There’s a foreboding beat the film starts off on. As Perry collects all of her dancers and crew members together for a pre-show huddle, she exclaims, “Where’s Russell? Russell! Come here.” cueing the now-ex husband Russell Brand to walk into frame.
The documentary showcases just how inseparable Brand and Perry were during most of their relationship. Whenever Perry wasn’t performing, she would figure out a way to fly out and see Brand to then return back to her regularly scheduled program a couple days later.
So, when the film does hit the point where the relationship hits a dry spell and the two start having complications, it’s like slowly watching a compelling train derailment.
However, we’re never laughing at Perry because we see things that she doesn’t. The film actually becomes very emotional during these moments as we see Perry approach the stage and stopping to break down every few steps.
Does she do the show or take the much deserved rest and recuperation away from the theatrics? Her decision and the end results of her choice, weirdly enough, gave me goosebumps.
The speculator within me does want to pull the editing team aside and ask them if any Brand footage was additionally added once the break-up was made public. Not to say that Brand wasn’t a huge influence on Perry when she was performing but there are plenty of scenes before the downfall that play up how much she was head over heels for her beau. You can’t help but feel this sub-plot gained a few pounds in post-production.
When I wasn’t captivated by her road to stardom or being emotionally tugged, I found myself smitten with Perry and with her movie. I was surprised with how impressed I was with the finished product and with her dedication and accomplishments as an artist.
It was a similar feeling I had with 2011’s Justin Bieber pic, Never Say Never. Then again, these two directors served as producers on that film.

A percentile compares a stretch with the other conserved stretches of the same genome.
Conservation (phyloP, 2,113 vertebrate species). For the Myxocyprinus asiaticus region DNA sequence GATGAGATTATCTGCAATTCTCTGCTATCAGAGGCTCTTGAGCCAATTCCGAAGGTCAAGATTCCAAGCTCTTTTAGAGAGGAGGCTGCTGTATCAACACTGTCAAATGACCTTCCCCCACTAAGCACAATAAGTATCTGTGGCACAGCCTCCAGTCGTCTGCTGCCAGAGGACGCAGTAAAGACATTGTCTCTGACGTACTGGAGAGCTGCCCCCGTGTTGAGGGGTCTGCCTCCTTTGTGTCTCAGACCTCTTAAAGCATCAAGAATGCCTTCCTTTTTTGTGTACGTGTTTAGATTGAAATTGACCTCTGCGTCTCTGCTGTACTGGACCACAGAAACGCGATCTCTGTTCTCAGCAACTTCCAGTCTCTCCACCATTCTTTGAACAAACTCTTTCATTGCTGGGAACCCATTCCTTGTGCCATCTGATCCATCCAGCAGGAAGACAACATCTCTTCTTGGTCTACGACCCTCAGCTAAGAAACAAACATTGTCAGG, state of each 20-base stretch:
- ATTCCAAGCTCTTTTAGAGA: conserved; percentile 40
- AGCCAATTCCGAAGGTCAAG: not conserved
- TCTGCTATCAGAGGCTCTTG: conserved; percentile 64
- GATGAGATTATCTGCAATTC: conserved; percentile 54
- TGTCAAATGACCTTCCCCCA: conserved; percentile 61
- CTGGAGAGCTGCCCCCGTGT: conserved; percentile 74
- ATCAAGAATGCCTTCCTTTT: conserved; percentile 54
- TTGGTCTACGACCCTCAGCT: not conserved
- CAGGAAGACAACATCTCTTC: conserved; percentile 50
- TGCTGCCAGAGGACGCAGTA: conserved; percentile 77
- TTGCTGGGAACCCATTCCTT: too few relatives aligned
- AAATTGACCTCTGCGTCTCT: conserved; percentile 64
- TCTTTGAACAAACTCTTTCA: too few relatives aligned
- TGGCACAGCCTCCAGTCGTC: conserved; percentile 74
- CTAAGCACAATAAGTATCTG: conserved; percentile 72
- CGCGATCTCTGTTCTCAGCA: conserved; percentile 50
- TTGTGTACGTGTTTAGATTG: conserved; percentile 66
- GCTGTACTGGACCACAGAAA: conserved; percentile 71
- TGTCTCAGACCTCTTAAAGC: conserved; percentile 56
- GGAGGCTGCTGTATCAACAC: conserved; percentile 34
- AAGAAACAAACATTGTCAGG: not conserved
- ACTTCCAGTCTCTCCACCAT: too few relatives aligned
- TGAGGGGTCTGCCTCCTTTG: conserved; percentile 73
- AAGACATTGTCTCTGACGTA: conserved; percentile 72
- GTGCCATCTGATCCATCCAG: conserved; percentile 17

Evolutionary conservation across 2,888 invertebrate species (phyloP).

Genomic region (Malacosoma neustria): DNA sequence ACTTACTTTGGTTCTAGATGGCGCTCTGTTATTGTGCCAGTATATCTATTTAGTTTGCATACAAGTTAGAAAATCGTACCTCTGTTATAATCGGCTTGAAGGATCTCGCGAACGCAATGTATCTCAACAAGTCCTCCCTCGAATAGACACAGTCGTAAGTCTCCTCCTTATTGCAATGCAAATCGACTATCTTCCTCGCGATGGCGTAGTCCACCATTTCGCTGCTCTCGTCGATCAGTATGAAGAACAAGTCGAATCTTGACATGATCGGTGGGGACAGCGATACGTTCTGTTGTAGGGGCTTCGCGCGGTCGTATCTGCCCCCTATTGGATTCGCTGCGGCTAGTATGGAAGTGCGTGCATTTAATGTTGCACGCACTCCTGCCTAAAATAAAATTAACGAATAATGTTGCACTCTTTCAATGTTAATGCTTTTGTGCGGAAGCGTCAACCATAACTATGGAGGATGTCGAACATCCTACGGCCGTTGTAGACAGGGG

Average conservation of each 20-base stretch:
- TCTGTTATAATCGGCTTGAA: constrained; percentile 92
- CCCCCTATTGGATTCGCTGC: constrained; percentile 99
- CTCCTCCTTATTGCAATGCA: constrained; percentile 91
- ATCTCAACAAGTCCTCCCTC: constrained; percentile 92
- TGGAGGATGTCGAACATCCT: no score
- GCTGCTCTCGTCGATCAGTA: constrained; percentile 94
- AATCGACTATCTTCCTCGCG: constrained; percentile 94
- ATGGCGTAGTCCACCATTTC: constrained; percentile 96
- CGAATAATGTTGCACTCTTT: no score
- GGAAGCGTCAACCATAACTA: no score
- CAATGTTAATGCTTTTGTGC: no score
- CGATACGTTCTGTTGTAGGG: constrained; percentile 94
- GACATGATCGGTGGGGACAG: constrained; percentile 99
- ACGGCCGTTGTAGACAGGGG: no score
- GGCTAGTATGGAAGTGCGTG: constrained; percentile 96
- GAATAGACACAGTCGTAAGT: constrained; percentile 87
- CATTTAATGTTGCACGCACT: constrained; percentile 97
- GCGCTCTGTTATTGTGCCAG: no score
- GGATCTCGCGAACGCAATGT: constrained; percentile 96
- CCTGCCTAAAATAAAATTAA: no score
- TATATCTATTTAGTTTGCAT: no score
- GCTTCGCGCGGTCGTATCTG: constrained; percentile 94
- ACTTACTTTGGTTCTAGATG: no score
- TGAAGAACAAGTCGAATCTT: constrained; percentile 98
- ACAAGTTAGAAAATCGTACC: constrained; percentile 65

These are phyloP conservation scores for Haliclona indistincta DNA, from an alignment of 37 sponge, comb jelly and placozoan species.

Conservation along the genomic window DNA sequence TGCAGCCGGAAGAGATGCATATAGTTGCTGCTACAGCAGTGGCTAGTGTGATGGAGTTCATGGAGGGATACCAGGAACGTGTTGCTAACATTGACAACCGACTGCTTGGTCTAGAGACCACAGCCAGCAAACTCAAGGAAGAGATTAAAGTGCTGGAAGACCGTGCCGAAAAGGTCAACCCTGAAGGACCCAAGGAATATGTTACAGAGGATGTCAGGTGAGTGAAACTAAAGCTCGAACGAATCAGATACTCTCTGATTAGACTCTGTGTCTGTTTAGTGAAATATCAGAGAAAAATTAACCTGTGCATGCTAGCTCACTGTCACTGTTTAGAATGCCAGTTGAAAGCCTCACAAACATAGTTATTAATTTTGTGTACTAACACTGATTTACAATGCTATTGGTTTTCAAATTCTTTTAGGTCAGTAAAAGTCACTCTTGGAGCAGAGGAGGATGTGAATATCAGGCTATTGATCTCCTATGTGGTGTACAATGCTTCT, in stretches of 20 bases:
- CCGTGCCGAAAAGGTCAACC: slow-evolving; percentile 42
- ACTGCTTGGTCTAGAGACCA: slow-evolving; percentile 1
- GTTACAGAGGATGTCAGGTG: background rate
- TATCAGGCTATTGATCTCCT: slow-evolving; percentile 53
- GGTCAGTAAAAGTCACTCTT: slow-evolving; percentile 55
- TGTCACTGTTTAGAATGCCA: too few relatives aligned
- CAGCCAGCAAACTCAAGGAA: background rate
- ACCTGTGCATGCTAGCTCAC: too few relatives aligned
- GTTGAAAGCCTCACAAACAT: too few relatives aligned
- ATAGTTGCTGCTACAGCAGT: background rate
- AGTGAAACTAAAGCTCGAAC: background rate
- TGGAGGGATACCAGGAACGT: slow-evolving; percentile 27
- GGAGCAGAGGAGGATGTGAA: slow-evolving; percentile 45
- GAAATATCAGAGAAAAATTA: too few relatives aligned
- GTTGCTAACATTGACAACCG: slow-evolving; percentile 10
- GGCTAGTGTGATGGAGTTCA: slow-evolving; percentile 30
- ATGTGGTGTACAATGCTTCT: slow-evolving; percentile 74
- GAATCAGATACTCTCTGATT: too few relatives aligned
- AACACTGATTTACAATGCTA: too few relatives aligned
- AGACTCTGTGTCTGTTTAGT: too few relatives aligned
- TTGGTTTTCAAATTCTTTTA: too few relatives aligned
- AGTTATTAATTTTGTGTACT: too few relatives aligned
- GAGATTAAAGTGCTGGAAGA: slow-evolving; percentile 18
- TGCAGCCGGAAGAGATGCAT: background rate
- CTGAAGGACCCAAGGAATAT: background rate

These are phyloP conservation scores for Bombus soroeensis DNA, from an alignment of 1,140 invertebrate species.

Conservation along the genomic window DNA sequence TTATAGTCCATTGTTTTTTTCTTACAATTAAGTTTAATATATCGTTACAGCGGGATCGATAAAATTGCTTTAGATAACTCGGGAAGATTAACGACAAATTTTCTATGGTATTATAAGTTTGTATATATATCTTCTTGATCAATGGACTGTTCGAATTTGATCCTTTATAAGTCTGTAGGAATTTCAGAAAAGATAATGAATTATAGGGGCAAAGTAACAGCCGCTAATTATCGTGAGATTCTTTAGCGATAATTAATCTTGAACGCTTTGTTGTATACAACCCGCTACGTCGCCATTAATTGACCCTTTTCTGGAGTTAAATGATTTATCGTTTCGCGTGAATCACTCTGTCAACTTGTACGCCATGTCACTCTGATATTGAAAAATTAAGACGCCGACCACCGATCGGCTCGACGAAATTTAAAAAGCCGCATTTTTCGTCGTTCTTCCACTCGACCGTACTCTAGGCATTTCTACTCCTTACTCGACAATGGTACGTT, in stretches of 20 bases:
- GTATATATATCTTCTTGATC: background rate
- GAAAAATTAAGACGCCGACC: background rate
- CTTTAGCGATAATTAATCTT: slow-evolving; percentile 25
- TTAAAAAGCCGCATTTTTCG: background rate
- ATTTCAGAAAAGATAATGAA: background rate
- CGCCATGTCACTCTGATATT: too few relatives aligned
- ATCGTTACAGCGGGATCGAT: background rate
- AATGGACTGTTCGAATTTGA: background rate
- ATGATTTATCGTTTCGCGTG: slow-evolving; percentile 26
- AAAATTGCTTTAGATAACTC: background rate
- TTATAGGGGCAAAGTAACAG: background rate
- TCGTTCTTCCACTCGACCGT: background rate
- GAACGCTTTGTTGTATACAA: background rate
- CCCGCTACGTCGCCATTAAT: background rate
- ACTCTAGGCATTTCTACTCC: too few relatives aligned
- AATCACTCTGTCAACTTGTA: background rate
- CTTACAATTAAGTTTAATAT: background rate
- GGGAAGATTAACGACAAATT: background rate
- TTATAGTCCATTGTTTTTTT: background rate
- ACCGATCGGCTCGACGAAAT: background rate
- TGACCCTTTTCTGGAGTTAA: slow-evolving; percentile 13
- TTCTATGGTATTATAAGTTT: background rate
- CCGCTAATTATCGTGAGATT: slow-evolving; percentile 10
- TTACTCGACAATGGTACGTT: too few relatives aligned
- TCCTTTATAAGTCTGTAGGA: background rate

I would say that Part of Me runs more briskly than Never Say Never though. Where the songs in Never Say Never felt as if they were there to please those young fans, the songs in Part of Me serve as a form of narration. In order to tie Perry’s story in with her music and emphasize more of the influence her life experiences have on her music. Cutforth and Lipsitz have strategically placed, with help from the editors, each song at an appropriate moment in the film. A lot of these choices work.
The musical choices that don’t work as well aren’t bad but rather a little funny. The film begins with numerous fans telling their videocameras how much the lyrics have deep meaning and how these emotions in the songs have helped them through tough times. We then cut to Katy Perry singing one of her fluffier songs Hot N’ Cold. Again, not a bad choice. Just peculiar.
However, I don’t want to undercut the feelings fans have towards Perry. They’ve obviously found meaning and insightfulness in her poppy and genuine verses and I’m not one to reject that notion. I mean, I’m a guy who found tons of enjoyment and fascination in her concert film! If those fans can have her songs, I will happily take her movie with open, cotton candy coated arms.